A Look Back At The JFK Day of Service

On November 22, 1963, then-President John F. Kennedy was assassinated as he was riding in a motorcade through downtown Dallas. Fast forward to 2013 at the time of the 50th anniversary of President John F. Kennedy’s assassination, the conversations and media attention surrounding it was a bit negative. This sparked the mind of Chart Westcott who came up with the idea of a day of service in the Dallas area in honor of the fallen President which would be held on the weekend after the anniversary. After speaking with a few friends and other prominent individuals in Dallas about the idea, it began to grow in interest. While speaking at the North Texas Food Bank, Westcott said, “The city of Dallas and the people of Dallas heard President Kennedy’s message ask not what your country can do for you, but what can you do for your country. And we are honoring his legacy of service.” This event was meant to serve the legacy of a man who made an effort to give back to the citizens.

Held on November 23, 2013, the JFK Day of Service consisted of thousands of Dallasites volunteering to perform community service projects at a dozen of different Dallas organizations such as the North Texas Food Bank, the SPCA and the Salvation Army of Dallas. In a news release, Westcott stated, “As our city mobilizes to fill the volunteer needs of organizations across the city, we will demonstrate our commitment to answering the president’s call to serve our county.” Another aspect of the JFK Day of Service included giving companies the opportunity to sponsor a “dream project” by donating funds and resources to help complete specific projects for the charitable organizations on the day of service. Numerous of these companies made large donations to implement these projects. Most notably, Bank of America contributed almost $50,000 to renovate John F. Kennedy Elementary School’s library.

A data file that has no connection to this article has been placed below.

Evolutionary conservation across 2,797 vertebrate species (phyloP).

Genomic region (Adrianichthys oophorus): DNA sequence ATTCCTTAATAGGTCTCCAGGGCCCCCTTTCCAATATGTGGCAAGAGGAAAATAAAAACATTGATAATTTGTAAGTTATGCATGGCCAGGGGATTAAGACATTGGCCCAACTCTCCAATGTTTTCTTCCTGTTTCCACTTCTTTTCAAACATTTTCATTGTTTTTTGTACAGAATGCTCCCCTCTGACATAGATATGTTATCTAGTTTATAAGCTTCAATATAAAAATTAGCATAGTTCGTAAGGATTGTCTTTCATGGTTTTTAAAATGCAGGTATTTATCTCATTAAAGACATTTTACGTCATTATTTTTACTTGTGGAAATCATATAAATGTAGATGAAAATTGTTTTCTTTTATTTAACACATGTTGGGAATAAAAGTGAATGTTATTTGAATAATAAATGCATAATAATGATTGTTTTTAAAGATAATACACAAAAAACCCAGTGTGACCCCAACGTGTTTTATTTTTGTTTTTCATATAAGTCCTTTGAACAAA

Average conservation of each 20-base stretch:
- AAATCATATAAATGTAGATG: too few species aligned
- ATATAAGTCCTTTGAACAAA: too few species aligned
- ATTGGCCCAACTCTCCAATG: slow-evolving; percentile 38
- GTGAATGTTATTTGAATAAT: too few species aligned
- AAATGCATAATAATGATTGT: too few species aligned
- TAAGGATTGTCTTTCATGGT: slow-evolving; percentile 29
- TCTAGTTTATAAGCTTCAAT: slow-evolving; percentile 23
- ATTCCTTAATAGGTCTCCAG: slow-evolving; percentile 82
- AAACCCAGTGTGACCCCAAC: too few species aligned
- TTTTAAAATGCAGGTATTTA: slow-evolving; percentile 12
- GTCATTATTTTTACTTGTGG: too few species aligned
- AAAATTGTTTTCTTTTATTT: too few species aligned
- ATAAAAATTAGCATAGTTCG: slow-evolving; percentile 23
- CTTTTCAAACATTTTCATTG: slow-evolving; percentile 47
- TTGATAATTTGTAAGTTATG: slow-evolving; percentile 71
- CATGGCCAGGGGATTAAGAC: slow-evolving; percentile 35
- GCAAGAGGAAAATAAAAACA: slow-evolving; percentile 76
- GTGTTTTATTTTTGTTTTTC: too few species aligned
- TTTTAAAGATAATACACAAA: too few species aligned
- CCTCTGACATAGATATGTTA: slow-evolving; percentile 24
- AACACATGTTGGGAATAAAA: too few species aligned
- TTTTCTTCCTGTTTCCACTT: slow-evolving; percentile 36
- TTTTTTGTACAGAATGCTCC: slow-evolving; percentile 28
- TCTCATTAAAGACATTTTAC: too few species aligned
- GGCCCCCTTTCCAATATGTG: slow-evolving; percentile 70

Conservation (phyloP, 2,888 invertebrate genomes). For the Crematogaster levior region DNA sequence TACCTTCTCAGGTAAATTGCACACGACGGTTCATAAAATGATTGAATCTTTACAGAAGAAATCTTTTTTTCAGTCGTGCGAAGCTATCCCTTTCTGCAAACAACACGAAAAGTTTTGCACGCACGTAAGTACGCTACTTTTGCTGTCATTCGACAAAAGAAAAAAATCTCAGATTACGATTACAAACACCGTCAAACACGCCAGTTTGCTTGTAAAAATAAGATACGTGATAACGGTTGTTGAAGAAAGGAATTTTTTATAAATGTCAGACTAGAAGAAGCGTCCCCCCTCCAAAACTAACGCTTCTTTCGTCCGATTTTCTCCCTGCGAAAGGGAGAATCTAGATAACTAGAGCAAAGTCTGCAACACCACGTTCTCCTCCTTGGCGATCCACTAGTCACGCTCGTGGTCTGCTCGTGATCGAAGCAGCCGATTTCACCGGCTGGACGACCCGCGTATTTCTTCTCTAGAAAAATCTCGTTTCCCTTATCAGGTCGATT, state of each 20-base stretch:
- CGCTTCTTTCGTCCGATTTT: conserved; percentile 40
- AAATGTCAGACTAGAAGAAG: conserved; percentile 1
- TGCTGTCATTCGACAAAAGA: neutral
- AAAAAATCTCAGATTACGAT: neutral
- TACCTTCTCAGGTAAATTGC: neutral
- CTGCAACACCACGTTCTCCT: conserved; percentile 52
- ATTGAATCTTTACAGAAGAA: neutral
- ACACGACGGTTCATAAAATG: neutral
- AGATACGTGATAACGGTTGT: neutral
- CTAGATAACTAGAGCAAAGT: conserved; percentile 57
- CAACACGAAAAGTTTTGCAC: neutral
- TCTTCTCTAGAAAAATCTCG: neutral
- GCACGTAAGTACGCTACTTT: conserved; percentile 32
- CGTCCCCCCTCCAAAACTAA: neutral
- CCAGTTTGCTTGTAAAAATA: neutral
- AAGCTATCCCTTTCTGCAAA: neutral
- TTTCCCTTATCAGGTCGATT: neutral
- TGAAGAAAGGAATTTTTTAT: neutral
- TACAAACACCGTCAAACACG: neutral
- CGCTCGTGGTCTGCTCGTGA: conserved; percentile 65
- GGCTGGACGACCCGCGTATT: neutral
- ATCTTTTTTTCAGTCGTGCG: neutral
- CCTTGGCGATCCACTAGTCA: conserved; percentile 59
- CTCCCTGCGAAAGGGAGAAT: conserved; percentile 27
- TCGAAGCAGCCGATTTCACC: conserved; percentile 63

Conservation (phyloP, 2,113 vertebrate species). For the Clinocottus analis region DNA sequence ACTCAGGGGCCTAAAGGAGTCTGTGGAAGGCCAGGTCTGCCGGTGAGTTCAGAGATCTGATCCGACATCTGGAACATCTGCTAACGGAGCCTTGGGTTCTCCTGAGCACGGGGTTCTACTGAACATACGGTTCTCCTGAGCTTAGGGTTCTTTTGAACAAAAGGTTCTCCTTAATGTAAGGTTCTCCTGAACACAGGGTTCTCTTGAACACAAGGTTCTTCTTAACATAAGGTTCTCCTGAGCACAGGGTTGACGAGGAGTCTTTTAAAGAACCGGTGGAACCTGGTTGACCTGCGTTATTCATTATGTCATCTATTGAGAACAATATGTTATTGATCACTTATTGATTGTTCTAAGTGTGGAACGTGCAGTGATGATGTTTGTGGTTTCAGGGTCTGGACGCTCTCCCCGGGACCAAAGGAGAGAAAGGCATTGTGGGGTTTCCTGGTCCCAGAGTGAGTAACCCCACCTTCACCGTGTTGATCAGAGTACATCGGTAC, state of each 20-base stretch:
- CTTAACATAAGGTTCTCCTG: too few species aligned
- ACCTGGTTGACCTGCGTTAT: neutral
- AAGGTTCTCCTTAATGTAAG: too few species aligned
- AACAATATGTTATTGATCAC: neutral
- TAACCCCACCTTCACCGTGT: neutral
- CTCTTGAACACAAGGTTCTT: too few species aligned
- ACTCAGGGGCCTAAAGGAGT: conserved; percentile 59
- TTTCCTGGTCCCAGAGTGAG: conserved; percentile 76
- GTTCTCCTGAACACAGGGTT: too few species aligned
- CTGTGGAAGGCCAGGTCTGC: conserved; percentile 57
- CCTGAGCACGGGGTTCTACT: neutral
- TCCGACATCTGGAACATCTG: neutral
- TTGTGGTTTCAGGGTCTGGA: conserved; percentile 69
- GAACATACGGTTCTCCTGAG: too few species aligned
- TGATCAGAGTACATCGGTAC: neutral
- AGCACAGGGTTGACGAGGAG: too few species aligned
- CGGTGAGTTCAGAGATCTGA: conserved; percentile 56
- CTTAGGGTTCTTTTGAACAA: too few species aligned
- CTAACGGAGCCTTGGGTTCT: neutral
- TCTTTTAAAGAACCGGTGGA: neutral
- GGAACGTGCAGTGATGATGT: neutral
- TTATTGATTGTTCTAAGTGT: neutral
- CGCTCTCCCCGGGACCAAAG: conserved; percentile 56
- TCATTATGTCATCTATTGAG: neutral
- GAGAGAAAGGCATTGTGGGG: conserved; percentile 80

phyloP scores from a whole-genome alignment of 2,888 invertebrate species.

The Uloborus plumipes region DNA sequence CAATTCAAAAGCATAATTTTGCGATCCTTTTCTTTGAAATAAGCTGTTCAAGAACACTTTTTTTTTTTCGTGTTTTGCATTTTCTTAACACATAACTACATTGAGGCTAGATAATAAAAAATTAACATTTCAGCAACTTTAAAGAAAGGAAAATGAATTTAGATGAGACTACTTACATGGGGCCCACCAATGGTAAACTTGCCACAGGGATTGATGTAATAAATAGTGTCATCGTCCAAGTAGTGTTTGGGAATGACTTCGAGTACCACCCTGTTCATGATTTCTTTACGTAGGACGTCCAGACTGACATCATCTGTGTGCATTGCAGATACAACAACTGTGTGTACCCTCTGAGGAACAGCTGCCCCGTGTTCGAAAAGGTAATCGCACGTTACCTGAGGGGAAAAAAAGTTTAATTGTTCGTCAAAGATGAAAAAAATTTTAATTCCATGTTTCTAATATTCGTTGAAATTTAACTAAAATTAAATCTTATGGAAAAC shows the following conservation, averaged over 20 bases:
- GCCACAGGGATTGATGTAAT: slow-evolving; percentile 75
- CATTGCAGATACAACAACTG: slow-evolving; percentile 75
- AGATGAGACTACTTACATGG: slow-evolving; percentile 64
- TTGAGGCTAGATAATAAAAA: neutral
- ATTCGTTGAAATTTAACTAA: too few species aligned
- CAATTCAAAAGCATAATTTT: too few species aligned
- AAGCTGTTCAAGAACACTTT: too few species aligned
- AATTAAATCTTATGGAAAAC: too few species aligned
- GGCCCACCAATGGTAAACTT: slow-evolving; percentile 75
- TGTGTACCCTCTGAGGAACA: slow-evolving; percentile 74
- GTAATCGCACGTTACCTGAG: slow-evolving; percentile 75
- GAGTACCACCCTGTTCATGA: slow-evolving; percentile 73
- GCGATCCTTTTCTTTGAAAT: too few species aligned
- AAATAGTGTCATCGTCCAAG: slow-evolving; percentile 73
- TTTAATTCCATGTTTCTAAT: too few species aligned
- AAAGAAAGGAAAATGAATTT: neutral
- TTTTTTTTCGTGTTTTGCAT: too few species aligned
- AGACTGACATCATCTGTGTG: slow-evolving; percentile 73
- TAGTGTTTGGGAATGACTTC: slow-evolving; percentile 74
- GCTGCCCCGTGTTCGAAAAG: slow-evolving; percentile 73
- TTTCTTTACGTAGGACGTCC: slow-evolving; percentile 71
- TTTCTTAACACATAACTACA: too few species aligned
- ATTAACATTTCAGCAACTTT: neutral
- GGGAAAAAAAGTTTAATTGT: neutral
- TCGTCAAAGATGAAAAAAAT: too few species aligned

Planning this event was a massive undertaking for Chart and the other people who were involved. It required many hours of work to get outreach to the citizens, stakeholders, government, and the charities. They also had the support of the Westcott Foundation who provided some funding to underwrite some of the costs of the event. This turned out to be very minimal in comparison to the return on investment to both the city of Dallas and the individual charities. What was great about this event was the fact that it was a nonpartisan initiative and was an event made by the people for the people to honor JFK and his legacy of service. This was reflected in the positive reception that it received from the people of Dallas and the volunteers. All of the charities were thankful for Chart and the rest of the JFK Board for organizing the event, and to the individuals who came out in support to donate their time.

This article was originally published at chartwestcott.org on October 31, 2017. Please visit for more information.

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